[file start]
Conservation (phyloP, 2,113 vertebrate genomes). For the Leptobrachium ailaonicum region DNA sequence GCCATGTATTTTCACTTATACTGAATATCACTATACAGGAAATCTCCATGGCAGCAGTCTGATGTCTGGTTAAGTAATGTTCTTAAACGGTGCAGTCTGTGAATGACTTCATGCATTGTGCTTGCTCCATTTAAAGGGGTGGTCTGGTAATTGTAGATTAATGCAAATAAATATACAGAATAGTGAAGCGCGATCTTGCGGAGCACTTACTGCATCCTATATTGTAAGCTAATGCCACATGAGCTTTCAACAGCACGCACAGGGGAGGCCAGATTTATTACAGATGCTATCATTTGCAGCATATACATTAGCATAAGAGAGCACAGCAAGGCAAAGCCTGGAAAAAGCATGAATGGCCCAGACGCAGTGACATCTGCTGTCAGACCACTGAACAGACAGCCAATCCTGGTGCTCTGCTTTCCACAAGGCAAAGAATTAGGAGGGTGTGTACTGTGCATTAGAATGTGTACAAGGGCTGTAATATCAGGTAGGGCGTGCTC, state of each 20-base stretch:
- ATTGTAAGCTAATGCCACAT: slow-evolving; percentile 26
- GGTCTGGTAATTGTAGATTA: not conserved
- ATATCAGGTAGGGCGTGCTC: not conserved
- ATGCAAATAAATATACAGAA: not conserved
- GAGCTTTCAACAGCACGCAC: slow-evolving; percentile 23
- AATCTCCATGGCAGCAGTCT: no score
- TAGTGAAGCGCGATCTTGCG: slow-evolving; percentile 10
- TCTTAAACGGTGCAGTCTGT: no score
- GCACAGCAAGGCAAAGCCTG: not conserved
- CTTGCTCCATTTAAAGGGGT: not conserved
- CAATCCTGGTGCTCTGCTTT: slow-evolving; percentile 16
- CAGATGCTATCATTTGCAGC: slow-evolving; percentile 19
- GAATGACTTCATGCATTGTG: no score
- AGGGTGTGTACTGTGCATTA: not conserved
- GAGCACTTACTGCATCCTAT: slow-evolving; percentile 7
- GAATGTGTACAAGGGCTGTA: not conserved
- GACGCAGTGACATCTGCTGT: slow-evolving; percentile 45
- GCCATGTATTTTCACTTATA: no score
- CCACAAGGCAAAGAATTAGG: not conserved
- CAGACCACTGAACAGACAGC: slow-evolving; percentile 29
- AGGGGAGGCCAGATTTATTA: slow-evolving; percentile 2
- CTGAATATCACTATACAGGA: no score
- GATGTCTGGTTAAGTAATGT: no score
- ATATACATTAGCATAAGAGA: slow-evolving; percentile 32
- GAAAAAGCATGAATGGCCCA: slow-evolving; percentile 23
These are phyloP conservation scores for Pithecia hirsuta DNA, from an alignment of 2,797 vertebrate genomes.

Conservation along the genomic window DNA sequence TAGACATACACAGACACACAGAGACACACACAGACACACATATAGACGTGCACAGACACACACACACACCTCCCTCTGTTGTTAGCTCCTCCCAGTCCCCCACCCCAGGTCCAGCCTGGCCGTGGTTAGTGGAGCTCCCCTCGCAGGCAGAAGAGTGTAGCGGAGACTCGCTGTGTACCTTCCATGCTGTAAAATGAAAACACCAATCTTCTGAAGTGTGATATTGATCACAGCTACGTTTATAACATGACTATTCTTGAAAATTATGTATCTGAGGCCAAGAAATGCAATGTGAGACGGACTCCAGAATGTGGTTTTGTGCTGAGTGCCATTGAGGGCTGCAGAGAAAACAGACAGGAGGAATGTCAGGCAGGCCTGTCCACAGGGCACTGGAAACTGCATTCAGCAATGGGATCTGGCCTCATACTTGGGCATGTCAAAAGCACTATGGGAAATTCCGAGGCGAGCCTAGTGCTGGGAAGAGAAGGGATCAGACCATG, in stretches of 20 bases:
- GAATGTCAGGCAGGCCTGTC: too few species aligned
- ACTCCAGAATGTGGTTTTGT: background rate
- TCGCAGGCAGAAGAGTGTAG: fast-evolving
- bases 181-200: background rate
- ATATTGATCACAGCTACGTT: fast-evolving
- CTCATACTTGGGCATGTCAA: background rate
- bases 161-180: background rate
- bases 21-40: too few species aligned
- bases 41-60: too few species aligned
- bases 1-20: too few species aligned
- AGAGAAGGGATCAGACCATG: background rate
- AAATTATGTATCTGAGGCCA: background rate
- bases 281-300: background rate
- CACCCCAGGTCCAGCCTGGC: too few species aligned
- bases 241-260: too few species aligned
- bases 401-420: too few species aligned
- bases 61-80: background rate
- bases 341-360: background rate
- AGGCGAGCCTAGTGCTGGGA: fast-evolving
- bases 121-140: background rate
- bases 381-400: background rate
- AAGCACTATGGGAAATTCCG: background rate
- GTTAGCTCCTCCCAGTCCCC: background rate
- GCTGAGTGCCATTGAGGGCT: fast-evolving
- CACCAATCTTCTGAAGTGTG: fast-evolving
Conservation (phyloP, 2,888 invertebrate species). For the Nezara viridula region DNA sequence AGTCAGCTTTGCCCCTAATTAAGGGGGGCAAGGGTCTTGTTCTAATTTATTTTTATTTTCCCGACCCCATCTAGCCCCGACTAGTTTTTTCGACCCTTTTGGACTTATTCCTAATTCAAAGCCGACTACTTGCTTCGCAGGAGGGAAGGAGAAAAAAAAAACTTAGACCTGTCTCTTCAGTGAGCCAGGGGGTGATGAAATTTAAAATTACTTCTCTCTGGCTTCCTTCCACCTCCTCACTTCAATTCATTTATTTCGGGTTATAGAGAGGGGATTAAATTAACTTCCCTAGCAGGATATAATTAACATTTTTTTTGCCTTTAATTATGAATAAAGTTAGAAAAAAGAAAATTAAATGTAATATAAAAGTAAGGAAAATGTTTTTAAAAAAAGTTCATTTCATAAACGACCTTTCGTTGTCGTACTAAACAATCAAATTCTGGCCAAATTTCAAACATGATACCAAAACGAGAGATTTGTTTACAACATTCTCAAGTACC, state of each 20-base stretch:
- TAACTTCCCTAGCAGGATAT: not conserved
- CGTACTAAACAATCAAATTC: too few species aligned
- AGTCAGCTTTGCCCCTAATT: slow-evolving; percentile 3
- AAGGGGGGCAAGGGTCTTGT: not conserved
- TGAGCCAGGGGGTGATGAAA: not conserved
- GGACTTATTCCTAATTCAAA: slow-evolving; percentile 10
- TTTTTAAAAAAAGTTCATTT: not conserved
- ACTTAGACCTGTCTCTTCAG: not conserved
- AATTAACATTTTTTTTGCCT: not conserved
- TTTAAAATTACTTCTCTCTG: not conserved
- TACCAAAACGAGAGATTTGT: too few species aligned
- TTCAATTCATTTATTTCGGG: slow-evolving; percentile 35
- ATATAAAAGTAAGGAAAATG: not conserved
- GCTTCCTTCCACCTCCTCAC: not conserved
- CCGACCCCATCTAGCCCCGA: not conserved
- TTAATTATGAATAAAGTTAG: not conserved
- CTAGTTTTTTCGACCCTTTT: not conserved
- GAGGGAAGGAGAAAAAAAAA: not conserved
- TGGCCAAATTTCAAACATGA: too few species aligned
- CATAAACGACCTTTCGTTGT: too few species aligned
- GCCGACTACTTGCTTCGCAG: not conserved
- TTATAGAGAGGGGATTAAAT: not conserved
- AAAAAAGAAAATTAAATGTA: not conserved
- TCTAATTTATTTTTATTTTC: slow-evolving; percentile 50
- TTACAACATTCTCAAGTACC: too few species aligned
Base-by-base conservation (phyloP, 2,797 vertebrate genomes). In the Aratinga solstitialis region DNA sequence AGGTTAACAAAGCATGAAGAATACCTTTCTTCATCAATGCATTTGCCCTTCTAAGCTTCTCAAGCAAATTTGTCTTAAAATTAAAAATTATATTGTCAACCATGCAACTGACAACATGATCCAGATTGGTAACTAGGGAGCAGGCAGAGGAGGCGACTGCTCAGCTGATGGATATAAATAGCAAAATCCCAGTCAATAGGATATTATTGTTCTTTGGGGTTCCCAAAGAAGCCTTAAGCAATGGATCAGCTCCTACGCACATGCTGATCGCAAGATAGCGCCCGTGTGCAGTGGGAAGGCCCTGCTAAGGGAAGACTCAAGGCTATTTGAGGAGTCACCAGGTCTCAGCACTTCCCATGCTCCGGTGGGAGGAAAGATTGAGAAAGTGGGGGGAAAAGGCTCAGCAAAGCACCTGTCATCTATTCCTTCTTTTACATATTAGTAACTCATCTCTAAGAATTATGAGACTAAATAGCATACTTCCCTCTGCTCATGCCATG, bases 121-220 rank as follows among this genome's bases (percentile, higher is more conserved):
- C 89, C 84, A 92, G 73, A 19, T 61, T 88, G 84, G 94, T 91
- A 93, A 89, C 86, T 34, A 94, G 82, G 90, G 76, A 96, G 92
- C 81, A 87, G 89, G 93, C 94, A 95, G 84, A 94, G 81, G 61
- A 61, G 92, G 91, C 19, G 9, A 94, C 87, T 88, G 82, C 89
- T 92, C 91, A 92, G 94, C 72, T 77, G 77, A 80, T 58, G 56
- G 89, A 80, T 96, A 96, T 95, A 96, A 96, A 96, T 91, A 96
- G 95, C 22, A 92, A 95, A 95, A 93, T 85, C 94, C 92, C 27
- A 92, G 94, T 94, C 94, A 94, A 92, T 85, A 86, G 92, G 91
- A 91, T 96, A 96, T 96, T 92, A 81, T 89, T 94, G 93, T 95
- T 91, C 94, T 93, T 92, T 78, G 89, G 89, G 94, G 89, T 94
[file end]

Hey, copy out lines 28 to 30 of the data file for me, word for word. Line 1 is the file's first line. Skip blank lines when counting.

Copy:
Conservation along the genomic window DNA sequence TAGACATACACAGACACACAGAGACACACACAGACACACATATAGACGTGCACAGACACACACACACACCTCCCTCTGTTGTTAGCTCCTCCCAGTCCCCCACCCCAGGTCCAGCCTGGCCGTGGTTAGTGGAGCTCCCCTCGCAGGCAGAAGAGTGTAGCGGAGACTCGCTGTGTACCTTCCATGCTGTAAAATGAAAACACCAATCTTCTGAAGTGTGATATTGATCACAGCTACGTTTATAACATGACTATTCTTGAAAATTATGTATCTGAGGCCAAGAAATGCAATGTGAGACGGACTCCAGAATGTGGTTTTGTGCTGAGTGCCATTGAGGGCTGCAGAGAAAACAGACAGGAGGAATGTCAGGCAGGCCTGTCCACAGGGCACTGGAAACTGCATTCAGCAATGGGATCTGGCCTCATACTTGGGCATGTCAAAAGCACTATGGGAAATTCCGAGGCGAGCCTAGTGCTGGGAAGAGAAGGGATCAGACCATG, in stretches of 20 bases:
- GAATGTCAGGCAGGCCTGTC: too few species aligned
- ACTCCAGAATGTGGTTTTGT: background rate